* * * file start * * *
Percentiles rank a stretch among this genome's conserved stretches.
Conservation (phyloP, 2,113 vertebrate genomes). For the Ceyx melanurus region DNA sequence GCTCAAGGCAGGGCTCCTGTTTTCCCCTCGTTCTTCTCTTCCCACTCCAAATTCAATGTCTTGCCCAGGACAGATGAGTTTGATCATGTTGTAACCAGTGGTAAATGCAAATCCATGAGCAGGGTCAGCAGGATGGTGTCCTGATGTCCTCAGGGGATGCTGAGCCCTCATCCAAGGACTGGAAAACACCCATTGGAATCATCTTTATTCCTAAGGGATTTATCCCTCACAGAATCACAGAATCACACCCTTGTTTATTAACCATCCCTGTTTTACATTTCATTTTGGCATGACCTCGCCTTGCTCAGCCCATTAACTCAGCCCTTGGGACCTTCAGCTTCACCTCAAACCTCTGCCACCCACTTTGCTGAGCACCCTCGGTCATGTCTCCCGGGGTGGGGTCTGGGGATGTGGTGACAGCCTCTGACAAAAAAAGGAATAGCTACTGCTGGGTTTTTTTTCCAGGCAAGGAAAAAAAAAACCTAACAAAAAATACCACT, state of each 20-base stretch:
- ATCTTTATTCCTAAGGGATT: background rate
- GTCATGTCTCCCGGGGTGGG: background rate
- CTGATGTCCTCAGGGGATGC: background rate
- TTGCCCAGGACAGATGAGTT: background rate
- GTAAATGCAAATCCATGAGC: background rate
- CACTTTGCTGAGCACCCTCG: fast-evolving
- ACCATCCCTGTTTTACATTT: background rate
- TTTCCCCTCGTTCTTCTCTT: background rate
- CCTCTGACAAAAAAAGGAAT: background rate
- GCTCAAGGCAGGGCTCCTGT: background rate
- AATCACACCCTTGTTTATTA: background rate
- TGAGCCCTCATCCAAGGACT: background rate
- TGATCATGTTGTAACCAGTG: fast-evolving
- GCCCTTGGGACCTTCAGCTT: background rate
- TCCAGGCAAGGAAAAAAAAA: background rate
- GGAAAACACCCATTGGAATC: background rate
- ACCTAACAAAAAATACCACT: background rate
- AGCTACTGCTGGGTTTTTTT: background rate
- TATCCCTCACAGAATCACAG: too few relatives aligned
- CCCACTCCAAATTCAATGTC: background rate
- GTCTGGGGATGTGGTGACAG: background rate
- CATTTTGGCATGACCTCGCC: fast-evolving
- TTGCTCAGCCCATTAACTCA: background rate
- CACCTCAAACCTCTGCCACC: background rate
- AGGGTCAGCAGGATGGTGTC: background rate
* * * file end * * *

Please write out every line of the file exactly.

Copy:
Percentiles rank a stretch among this genome's conserved stretches.
Conservation (phyloP, 2,113 vertebrate genomes). For the Ceyx melanurus region DNA sequence GCTCAAGGCAGGGCTCCTGTTTTCCCCTCGTTCTTCTCTTCCCACTCCAAATTCAATGTCTTGCCCAGGACAGATGAGTTTGATCATGTTGTAACCAGTGGTAAATGCAAATCCATGAGCAGGGTCAGCAGGATGGTGTCCTGATGTCCTCAGGGGATGCTGAGCCCTCATCCAAGGACTGGAAAACACCCATTGGAATCATCTTTATTCCTAAGGGATTTATCCCTCACAGAATCACAGAATCACACCCTTGTTTATTAACCATCCCTGTTTTACATTTCATTTTGGCATGACCTCGCCTTGCTCAGCCCATTAACTCAGCCCTTGGGACCTTCAGCTTCACCTCAAACCTCTGCCACCCACTTTGCTGAGCACCCTCGGTCATGTCTCCCGGGGTGGGGTCTGGGGATGTGGTGACAGCCTCTGACAAAAAAAGGAATAGCTACTGCTGGGTTTTTTTTCCAGGCAAGGAAAAAAAAAACCTAACAAAAAATACCACT, state of each 20-base stretch:
- ATCTTTATTCCTAAGGGATT: background rate
- GTCATGTCTCCCGGGGTGGG: background rate
- CTGATGTCCTCAGGGGATGC: background rate
- TTGCCCAGGACAGATGAGTT: background rate
- GTAAATGCAAATCCATGAGC: background rate
- CACTTTGCTGAGCACCCTCG: fast-evolving
- ACCATCCCTGTTTTACATTT: background rate
- TTTCCCCTCGTTCTTCTCTT: background rate
- CCTCTGACAAAAAAAGGAAT: background rate
- GCTCAAGGCAGGGCTCCTGT: background rate
- AATCACACCCTTGTTTATTA: background rate
- TGAGCCCTCATCCAAGGACT: background rate
- TGATCATGTTGTAACCAGTG: fast-evolving
- GCCCTTGGGACCTTCAGCTT: background rate
- TCCAGGCAAGGAAAAAAAAA: background rate
- GGAAAACACCCATTGGAATC: background rate
- ACCTAACAAAAAATACCACT: background rate
- AGCTACTGCTGGGTTTTTTT: background rate
- TATCCCTCACAGAATCACAG: too few relatives aligned
- CCCACTCCAAATTCAATGTC: background rate
- GTCTGGGGATGTGGTGACAG: background rate
- CATTTTGGCATGACCTCGCC: fast-evolving
- TTGCTCAGCCCATTAACTCA: background rate
- CACCTCAAACCTCTGCCACC: background rate
- AGGGTCAGCAGGATGGTGTC: background rate